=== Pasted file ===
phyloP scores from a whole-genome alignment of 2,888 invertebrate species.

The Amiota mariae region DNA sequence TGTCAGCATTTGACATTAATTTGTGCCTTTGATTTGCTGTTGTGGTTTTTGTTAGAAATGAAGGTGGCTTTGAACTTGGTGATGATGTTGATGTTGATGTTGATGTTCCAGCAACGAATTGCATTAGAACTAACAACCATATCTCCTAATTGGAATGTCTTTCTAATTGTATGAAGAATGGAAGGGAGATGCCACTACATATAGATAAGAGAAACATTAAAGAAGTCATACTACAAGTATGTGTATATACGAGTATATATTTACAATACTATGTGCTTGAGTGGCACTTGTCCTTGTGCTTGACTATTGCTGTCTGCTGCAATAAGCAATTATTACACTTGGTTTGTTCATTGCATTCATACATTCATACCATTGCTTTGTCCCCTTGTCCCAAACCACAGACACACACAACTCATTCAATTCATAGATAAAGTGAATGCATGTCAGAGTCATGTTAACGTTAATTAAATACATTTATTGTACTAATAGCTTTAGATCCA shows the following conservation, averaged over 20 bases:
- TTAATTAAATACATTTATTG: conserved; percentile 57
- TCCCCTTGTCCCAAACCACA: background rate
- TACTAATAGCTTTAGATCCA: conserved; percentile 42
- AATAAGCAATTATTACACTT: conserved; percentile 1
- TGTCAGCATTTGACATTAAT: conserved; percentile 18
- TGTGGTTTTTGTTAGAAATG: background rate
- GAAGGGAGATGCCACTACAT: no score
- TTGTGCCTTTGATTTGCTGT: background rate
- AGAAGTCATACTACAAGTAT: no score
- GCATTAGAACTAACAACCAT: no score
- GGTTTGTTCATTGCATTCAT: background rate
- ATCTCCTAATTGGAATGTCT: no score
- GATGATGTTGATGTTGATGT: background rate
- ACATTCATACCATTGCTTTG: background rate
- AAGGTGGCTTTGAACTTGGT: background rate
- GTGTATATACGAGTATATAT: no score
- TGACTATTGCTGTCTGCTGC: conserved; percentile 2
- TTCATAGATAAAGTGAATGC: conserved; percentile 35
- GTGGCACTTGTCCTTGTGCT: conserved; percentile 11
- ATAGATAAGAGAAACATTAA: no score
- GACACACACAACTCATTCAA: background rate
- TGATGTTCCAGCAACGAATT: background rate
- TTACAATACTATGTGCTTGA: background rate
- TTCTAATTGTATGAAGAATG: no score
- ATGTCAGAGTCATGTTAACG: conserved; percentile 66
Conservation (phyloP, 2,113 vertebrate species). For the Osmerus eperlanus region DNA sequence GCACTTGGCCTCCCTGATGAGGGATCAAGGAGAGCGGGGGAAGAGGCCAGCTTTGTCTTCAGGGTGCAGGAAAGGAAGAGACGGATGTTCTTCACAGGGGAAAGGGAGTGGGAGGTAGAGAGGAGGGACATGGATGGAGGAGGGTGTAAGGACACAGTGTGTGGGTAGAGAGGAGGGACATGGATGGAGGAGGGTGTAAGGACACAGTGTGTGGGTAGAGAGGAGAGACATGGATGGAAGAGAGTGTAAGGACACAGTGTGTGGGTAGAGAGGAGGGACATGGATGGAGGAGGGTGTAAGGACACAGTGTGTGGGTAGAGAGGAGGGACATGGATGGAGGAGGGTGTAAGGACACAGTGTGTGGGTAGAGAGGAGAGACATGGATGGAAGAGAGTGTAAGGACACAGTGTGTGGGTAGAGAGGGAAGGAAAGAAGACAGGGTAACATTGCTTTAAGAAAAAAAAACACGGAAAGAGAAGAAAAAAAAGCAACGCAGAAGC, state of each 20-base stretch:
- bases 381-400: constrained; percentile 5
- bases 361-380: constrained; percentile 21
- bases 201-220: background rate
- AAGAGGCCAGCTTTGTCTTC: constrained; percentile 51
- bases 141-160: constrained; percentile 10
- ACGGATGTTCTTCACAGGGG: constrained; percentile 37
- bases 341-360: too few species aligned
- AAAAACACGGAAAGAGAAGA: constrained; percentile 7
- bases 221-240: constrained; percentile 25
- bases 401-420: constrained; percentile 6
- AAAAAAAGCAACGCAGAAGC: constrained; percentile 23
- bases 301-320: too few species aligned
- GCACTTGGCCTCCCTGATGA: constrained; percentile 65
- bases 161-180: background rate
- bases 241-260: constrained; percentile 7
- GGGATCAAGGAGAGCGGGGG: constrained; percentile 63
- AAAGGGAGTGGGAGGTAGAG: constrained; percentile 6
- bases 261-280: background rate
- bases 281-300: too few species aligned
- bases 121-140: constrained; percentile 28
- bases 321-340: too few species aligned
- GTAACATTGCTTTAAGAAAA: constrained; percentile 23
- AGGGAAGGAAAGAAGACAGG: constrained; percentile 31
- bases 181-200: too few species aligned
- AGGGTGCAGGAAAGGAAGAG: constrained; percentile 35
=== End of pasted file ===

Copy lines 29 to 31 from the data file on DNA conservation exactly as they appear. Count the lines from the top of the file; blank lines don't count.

- bases 381-400: constrained; percentile 5
- bases 361-380: constrained; percentile 21
- bases 201-220: background rate